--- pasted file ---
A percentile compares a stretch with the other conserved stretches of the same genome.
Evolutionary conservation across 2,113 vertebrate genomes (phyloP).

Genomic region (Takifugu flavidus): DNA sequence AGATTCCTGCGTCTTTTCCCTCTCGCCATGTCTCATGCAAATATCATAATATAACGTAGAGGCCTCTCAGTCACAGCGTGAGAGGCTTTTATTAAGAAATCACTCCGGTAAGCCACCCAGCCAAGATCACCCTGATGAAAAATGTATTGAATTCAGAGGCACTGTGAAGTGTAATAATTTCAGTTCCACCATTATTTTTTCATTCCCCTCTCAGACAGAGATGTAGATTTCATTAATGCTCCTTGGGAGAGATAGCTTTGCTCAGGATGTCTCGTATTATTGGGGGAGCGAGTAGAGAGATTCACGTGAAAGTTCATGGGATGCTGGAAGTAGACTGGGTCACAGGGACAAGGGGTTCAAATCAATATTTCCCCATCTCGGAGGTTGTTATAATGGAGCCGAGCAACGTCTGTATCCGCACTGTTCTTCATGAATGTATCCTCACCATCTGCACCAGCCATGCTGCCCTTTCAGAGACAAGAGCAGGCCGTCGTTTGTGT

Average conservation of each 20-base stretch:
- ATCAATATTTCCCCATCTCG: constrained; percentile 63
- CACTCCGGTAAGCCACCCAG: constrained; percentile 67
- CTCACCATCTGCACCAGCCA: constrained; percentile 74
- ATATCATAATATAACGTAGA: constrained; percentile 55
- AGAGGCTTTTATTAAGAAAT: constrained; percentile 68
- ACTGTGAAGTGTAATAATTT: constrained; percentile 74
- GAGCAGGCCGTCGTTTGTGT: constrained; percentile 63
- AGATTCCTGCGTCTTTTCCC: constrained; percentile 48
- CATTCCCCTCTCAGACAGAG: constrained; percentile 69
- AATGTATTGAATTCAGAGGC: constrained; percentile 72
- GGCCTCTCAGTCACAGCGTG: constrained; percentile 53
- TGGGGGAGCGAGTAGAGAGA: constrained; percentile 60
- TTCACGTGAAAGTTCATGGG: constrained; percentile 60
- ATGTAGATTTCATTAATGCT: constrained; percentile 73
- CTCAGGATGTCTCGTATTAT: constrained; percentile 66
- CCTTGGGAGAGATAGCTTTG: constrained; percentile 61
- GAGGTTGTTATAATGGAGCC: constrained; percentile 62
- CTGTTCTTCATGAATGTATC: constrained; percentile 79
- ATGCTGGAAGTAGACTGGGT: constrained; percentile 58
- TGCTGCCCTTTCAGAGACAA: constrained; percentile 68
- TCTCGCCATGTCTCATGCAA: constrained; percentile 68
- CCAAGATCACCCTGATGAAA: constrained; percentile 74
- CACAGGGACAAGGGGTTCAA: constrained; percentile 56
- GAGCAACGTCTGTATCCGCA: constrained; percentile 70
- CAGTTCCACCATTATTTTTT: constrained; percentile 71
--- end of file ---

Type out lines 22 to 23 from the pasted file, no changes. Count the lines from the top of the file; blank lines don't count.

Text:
- CTGTTCTTCATGAATGTATC: constrained; percentile 79
- ATGCTGGAAGTAGACTGGGT: constrained; percentile 58